Wildly irreverent, blatantly sexy, and observed with pitch-perfect wit, The Regulars is fresh “compulsive reading from a bright new voice” (Brenda Bowen, author of Enchanted August) in fiction, perfect for fans of Jennifer Close and Kevin Kwan.

I received a copy of The Regulars via NetGalley. It does not impact my review.

The Regulars will be available August 2, 2016

Addicting writing and short chapters helped make this a quick read, even though it was a little longer than it needed to be. I liked the style and I think the writing is what mostly compelled me to keep reading about these awful girls.

I appreciate a good character-driven story, but to really love one I either need to Love the characters or Love to Hate them. Unfortunately I felt slightly annoyed, but mostly ambivalent towards the characters in this book. While diverse (not all just straight, white girls), they were pretty clichéd – Evie: The Angry, Feminist, Bi-Sexual; Krista: The Good Time Girl that flakes out on all responsibility; Willow: The Artist with a Tortured Soul. I also felt the character growth was pretty much contained to the final chapters and was kind of too little too, late for me.

I was surprised at how Pretty ended up working. I thought it would just enhance their features to a traditionally beautiful level, but it straight up changes their appearance into a new person. Because of this they come up with fake names and ignore their normal lives. It bothered me that there was virtually no consequences whatsoever to this. I also wished that we would have learned a little more about the origin of Pretty and how it works, but it pretty much remains a huge mystery that none of the characters are all that concerned about.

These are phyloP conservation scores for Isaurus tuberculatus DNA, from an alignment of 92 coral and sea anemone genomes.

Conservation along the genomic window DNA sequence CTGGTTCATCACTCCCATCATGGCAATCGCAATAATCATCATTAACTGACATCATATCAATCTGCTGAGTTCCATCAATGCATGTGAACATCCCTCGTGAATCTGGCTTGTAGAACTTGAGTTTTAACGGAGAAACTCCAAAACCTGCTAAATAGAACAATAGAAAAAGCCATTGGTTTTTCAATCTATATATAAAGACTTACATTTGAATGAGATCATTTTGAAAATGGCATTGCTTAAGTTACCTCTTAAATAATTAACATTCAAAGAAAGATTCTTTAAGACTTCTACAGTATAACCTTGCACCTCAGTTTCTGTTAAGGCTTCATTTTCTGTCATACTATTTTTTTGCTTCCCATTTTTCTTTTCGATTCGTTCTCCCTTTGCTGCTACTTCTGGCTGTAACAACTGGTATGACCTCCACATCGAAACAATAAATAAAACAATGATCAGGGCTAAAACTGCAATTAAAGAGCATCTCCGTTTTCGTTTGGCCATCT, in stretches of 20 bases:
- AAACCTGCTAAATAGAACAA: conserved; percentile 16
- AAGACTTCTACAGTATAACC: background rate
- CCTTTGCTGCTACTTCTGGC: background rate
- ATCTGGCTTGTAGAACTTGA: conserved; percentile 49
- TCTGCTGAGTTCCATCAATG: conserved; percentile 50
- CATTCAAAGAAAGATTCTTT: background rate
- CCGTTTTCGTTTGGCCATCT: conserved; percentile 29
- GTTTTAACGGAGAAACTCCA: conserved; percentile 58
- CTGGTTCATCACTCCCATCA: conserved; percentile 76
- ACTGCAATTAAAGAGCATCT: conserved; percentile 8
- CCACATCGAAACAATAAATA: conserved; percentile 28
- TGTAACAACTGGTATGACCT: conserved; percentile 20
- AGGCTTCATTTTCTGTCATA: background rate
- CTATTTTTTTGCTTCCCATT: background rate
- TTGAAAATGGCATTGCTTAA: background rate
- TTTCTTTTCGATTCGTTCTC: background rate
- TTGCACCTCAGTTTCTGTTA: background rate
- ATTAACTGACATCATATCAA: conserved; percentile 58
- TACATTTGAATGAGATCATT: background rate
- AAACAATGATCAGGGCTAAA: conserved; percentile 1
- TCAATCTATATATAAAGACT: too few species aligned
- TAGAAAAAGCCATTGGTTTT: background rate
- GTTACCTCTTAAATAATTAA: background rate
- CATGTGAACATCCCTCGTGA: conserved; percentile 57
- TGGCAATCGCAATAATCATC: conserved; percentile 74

While I like the overall theme of feminism and self-acceptance, it just wasn’t quite executed as well as I wanted it to be. The main characters were pretty selfish and kind of awful people and they didn’t really face any lasting consequences to any of the bad things they did while on Pretty. The ending felt way too easy and they’re only marginally better people than they were before.

Overall, The Regulars was a quick read with some addictive writing, but it’s unlikable characters made the book kind of hard to enjoy at times. I wish that the character growth would have been more pronounced and that they would have had to face some consequences of their poor decisions. This book wasn’t my cup of tea, but I think there are a lot of people who would really enjoy it.

Overall Rating (out of 5): 2.5 Stars

Review: The Guest Room by Chris Bohjalian

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Synopsis from Good Reads:

From the New York Times bestselling author of Midwives and The Sandcastle Girls comes the spellbinding tale of a party gone horribly wrong: two men lie dead in a suburban living room; two women are on the run from police; and a marriage is ripping apart at the seams.

When Richard Chapman offers to host his younger brother’s bachelor party, he expects a certain amount of debauchery. He sends his wife, Kristin, and young daughter off to his mother-in-law’s for the weekend, and he opens his Westchester home to his brother’s friends and their hired entertainment. What he does not expect is this: bacchanalian drunkenness, a dangerously intimate moment in his guest bedroom, and two naked women stabbing and killing their Russian bodyguards before driving off into the night. In the aftermath, Richard’s life rapidly spirals into a nightmare. The police throw him out of his home, now a crime scene; his investment banking firm puts him on indefinite leave; and his wife finds herself unable to forgive him for the moment he shared with a dark-haired girl in the guest room. But the dark-haired girl, Alexandra, faces a much graver danger. In one breathless, violent night, she is free, running to escape the police who will arrest her and the gangsters who will kill her in a heartbeat. A captivating, chilling story about shame and scandal, The Guest Room is a riveting novel from one of our greatest storytellers.

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I received a copy of this title from NetGalley. It does not impact my review.